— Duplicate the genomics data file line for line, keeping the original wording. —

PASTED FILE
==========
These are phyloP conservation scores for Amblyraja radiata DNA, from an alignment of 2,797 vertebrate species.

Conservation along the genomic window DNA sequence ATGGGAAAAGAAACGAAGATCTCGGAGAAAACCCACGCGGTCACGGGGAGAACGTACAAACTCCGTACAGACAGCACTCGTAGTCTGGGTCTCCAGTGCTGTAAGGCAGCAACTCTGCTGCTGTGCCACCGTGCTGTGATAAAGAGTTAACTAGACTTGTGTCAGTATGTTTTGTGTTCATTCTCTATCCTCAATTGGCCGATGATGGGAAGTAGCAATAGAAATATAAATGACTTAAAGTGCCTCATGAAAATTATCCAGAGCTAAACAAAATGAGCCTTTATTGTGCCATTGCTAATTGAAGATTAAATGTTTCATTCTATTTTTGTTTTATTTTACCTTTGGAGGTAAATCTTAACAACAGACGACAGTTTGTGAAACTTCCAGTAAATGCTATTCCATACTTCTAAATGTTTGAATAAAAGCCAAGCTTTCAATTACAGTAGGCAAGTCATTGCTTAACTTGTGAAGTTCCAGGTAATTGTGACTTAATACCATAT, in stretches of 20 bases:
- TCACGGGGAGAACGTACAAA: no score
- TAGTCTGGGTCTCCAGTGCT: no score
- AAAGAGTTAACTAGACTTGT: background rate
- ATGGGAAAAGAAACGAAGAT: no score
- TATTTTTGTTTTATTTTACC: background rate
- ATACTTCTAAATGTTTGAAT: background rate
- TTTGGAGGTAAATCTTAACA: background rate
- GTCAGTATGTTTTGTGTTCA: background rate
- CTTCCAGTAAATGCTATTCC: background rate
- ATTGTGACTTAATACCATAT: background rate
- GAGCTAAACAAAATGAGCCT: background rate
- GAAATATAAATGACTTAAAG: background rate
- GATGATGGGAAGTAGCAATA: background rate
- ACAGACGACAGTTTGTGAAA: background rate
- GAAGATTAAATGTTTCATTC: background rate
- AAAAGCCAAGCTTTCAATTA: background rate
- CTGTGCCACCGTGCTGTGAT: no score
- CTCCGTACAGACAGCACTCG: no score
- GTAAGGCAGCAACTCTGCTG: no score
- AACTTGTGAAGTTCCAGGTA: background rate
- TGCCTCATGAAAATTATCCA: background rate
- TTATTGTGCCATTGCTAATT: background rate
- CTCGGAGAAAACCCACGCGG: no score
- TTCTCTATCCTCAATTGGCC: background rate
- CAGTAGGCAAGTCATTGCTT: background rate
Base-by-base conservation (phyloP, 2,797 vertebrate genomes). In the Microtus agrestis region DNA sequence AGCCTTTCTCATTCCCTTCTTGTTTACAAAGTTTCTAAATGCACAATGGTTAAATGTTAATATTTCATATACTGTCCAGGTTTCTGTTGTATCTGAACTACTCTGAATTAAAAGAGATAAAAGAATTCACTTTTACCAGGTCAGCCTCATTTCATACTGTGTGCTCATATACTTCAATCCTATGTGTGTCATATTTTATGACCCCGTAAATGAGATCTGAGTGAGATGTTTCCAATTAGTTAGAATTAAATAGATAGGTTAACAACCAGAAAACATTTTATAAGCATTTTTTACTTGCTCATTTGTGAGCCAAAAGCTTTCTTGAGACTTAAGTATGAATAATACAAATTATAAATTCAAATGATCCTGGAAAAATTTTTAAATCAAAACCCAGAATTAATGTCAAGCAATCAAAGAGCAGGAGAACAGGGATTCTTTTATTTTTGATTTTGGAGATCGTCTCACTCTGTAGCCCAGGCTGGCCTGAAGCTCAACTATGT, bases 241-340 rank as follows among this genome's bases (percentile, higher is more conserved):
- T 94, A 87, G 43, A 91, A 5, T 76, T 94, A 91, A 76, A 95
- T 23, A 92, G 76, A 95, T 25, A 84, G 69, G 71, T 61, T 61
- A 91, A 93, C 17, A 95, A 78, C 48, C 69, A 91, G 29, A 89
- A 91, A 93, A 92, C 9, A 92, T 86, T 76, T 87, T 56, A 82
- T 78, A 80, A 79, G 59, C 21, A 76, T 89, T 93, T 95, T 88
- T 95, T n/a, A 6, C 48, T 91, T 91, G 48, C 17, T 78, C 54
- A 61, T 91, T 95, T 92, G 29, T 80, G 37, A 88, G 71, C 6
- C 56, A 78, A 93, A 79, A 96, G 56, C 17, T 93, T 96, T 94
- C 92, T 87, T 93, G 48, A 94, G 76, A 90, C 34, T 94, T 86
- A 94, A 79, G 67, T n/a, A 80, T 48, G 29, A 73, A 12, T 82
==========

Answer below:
These are phyloP conservation scores for Amblyraja radiata DNA, from an alignment of 2,797 vertebrate species.

Conservation along the genomic window DNA sequence ATGGGAAAAGAAACGAAGATCTCGGAGAAAACCCACGCGGTCACGGGGAGAACGTACAAACTCCGTACAGACAGCACTCGTAGTCTGGGTCTCCAGTGCTGTAAGGCAGCAACTCTGCTGCTGTGCCACCGTGCTGTGATAAAGAGTTAACTAGACTTGTGTCAGTATGTTTTGTGTTCATTCTCTATCCTCAATTGGCCGATGATGGGAAGTAGCAATAGAAATATAAATGACTTAAAGTGCCTCATGAAAATTATCCAGAGCTAAACAAAATGAGCCTTTATTGTGCCATTGCTAATTGAAGATTAAATGTTTCATTCTATTTTTGTTTTATTTTACCTTTGGAGGTAAATCTTAACAACAGACGACAGTTTGTGAAACTTCCAGTAAATGCTATTCCATACTTCTAAATGTTTGAATAAAAGCCAAGCTTTCAATTACAGTAGGCAAGTCATTGCTTAACTTGTGAAGTTCCAGGTAATTGTGACTTAATACCATAT, in stretches of 20 bases:
- TCACGGGGAGAACGTACAAA: no score
- TAGTCTGGGTCTCCAGTGCT: no score
- AAAGAGTTAACTAGACTTGT: background rate
- ATGGGAAAAGAAACGAAGAT: no score
- TATTTTTGTTTTATTTTACC: background rate
- ATACTTCTAAATGTTTGAAT: background rate
- TTTGGAGGTAAATCTTAACA: background rate
- GTCAGTATGTTTTGTGTTCA: background rate
- CTTCCAGTAAATGCTATTCC: background rate
- ATTGTGACTTAATACCATAT: background rate
- GAGCTAAACAAAATGAGCCT: background rate
- GAAATATAAATGACTTAAAG: background rate
- GATGATGGGAAGTAGCAATA: background rate
- ACAGACGACAGTTTGTGAAA: background rate
- GAAGATTAAATGTTTCATTC: background rate
- AAAAGCCAAGCTTTCAATTA: background rate
- CTGTGCCACCGTGCTGTGAT: no score
- CTCCGTACAGACAGCACTCG: no score
- GTAAGGCAGCAACTCTGCTG: no score
- AACTTGTGAAGTTCCAGGTA: background rate
- TGCCTCATGAAAATTATCCA: background rate
- TTATTGTGCCATTGCTAATT: background rate
- CTCGGAGAAAACCCACGCGG: no score
- TTCTCTATCCTCAATTGGCC: background rate
- CAGTAGGCAAGTCATTGCTT: background rate
Base-by-base conservation (phyloP, 2,797 vertebrate genomes). In the Microtus agrestis region DNA sequence AGCCTTTCTCATTCCCTTCTTGTTTACAAAGTTTCTAAATGCACAATGGTTAAATGTTAATATTTCATATACTGTCCAGGTTTCTGTTGTATCTGAACTACTCTGAATTAAAAGAGATAAAAGAATTCACTTTTACCAGGTCAGCCTCATTTCATACTGTGTGCTCATATACTTCAATCCTATGTGTGTCATATTTTATGACCCCGTAAATGAGATCTGAGTGAGATGTTTCCAATTAGTTAGAATTAAATAGATAGGTTAACAACCAGAAAACATTTTATAAGCATTTTTTACTTGCTCATTTGTGAGCCAAAAGCTTTCTTGAGACTTAAGTATGAATAATACAAATTATAAATTCAAATGATCCTGGAAAAATTTTTAAATCAAAACCCAGAATTAATGTCAAGCAATCAAAGAGCAGGAGAACAGGGATTCTTTTATTTTTGATTTTGGAGATCGTCTCACTCTGTAGCCCAGGCTGGCCTGAAGCTCAACTATGT, bases 241-340 rank as follows among this genome's bases (percentile, higher is more conserved):
- T 94, A 87, G 43, A 91, A 5, T 76, T 94, A 91, A 76, A 95
- T 23, A 92, G 76, A 95, T 25, A 84, G 69, G 71, T 61, T 61
- A 91, A 93, C 17, A 95, A 78, C 48, C 69, A 91, G 29, A 89
- A 91, A 93, A 92, C 9, A 92, T 86, T 76, T 87, T 56, A 82
- T 78, A 80, A 79, G 59, C 21, A 76, T 89, T 93, T 95, T 88
- T 95, T n/a, A 6, C 48, T 91, T 91, G 48, C 17, T 78, C 54
- A 61, T 91, T 95, T 92, G 29, T 80, G 37, A 88, G 71, C 6
- C 56, A 78, A 93, A 79, A 96, G 56, C 17, T 93, T 96, T 94
- C 92, T 87, T 93, G 48, A 94, G 76, A 90, C 34, T 94, T 86
- A 94, A 79, G 67, T n/a, A 80, T 48, G 29, A 73, A 12, T 82